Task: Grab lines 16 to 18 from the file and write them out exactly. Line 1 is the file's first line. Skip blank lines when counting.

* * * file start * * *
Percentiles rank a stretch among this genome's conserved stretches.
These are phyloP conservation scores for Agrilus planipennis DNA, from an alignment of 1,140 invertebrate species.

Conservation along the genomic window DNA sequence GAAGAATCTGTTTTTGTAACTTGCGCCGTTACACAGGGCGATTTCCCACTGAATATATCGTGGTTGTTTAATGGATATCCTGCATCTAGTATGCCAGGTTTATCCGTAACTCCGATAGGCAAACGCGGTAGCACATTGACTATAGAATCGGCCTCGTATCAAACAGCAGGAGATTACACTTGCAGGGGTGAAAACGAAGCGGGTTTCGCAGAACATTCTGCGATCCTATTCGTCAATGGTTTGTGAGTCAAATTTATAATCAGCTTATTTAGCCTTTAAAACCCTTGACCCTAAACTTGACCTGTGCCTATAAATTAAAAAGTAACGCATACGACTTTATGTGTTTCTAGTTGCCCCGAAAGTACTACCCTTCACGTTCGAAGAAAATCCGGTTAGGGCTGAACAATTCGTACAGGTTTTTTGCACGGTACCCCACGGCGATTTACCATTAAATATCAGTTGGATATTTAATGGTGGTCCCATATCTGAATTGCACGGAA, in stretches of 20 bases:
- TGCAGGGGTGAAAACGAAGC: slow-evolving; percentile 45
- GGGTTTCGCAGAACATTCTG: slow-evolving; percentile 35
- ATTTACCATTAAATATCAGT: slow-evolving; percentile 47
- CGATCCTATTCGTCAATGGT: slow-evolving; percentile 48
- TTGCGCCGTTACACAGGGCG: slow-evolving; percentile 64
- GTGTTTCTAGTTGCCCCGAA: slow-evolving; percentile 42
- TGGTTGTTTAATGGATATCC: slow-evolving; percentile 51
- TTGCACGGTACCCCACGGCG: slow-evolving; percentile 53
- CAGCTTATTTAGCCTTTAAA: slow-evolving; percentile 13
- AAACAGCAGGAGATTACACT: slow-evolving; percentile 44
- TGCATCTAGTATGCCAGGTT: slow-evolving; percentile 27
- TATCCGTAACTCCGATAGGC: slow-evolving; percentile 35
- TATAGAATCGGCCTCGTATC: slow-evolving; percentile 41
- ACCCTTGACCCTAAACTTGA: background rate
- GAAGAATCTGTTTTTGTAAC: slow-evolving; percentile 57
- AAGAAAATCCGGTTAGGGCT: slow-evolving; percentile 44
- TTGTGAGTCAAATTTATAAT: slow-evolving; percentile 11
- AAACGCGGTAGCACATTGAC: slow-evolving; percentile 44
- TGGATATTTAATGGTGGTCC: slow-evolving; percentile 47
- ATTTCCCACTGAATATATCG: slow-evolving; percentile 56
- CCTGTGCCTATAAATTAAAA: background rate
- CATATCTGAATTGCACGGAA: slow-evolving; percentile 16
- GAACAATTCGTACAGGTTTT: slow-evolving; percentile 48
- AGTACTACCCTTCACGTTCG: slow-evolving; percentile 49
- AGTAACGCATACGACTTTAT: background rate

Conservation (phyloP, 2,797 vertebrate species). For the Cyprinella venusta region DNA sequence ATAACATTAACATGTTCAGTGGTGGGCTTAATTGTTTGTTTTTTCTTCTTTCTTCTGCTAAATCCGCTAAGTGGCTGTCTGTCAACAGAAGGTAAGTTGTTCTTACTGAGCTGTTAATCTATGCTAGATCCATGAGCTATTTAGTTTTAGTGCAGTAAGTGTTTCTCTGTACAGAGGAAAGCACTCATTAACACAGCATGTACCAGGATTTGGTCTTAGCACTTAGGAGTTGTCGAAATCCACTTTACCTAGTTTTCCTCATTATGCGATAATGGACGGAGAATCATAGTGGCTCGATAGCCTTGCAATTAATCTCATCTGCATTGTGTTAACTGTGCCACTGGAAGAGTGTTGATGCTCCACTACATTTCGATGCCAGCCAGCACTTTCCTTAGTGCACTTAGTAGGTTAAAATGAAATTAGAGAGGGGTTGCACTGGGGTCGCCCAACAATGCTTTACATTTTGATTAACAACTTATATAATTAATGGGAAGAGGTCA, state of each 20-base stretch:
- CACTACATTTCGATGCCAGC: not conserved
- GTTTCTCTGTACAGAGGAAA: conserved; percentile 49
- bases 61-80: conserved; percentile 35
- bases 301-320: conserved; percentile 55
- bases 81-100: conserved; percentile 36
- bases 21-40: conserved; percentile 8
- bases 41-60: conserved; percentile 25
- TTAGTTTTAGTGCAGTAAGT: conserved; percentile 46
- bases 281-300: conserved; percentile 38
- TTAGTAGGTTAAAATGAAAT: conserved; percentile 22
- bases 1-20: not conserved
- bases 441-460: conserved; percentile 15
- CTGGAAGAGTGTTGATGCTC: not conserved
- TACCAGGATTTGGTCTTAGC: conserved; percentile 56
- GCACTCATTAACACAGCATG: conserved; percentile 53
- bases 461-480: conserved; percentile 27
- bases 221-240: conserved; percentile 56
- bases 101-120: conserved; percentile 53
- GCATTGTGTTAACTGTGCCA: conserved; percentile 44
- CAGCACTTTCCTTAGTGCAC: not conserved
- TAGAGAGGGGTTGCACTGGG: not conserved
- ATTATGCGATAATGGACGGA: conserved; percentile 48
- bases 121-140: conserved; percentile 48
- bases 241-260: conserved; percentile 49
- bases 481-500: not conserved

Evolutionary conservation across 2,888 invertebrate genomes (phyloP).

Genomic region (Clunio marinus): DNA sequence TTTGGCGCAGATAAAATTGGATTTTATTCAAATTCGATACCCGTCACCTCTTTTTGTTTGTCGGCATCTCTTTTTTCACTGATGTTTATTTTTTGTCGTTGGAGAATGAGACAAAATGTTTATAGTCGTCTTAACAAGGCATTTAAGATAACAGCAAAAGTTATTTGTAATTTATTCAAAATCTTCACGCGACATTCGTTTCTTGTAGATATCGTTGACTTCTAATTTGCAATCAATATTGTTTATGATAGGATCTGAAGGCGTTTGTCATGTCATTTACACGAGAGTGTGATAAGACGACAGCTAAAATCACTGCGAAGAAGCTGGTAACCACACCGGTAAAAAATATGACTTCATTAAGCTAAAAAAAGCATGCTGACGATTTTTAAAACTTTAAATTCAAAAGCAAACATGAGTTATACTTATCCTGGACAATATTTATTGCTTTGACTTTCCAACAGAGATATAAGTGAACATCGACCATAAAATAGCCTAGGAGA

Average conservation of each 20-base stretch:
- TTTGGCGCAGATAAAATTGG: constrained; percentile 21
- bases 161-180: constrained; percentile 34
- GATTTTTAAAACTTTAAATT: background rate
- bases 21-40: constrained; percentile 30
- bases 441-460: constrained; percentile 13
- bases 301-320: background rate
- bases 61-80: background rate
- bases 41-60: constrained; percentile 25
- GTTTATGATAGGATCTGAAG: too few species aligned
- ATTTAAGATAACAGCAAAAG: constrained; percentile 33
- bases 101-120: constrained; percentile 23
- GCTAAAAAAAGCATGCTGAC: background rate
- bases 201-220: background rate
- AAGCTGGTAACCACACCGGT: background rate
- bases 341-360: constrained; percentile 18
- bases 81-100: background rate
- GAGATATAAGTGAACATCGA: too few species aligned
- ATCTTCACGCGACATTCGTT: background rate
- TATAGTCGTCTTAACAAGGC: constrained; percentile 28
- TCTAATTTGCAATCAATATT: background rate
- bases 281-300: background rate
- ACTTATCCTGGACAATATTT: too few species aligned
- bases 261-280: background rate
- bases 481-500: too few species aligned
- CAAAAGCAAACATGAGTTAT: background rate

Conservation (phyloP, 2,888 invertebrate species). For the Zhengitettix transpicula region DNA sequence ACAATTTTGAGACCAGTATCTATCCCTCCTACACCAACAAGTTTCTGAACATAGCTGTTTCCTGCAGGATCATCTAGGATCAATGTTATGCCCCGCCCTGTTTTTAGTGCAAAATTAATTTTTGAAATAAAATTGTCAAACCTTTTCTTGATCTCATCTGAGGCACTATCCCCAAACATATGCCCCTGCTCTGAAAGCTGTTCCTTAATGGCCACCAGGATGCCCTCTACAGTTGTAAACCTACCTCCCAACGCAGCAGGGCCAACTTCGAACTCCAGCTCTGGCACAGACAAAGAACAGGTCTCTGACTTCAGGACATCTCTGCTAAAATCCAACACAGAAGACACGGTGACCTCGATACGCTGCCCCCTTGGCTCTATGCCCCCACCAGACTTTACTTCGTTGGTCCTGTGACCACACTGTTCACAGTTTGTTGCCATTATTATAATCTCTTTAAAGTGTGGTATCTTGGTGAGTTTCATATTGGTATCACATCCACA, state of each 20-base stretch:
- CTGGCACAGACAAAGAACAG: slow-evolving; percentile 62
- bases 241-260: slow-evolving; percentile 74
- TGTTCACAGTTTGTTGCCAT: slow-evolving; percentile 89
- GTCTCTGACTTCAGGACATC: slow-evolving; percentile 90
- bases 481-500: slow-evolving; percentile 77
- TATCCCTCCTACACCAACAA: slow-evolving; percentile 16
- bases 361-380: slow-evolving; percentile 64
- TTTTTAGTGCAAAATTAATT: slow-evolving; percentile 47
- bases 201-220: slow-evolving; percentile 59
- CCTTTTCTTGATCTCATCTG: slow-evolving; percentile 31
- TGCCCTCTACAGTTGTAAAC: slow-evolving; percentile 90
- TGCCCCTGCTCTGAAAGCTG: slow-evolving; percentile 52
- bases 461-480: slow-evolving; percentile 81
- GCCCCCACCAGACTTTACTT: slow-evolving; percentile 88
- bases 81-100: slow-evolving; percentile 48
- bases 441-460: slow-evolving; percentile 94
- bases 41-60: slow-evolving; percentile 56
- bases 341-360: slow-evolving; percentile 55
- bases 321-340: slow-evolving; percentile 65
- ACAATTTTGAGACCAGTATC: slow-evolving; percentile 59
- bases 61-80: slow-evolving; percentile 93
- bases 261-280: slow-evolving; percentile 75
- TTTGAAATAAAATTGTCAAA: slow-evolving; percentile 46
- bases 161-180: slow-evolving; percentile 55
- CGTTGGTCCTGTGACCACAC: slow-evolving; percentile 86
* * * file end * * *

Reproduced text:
- TATAGAATCGGCCTCGTATC: slow-evolving; percentile 41
- ACCCTTGACCCTAAACTTGA: background rate
- GAAGAATCTGTTTTTGTAAC: slow-evolving; percentile 57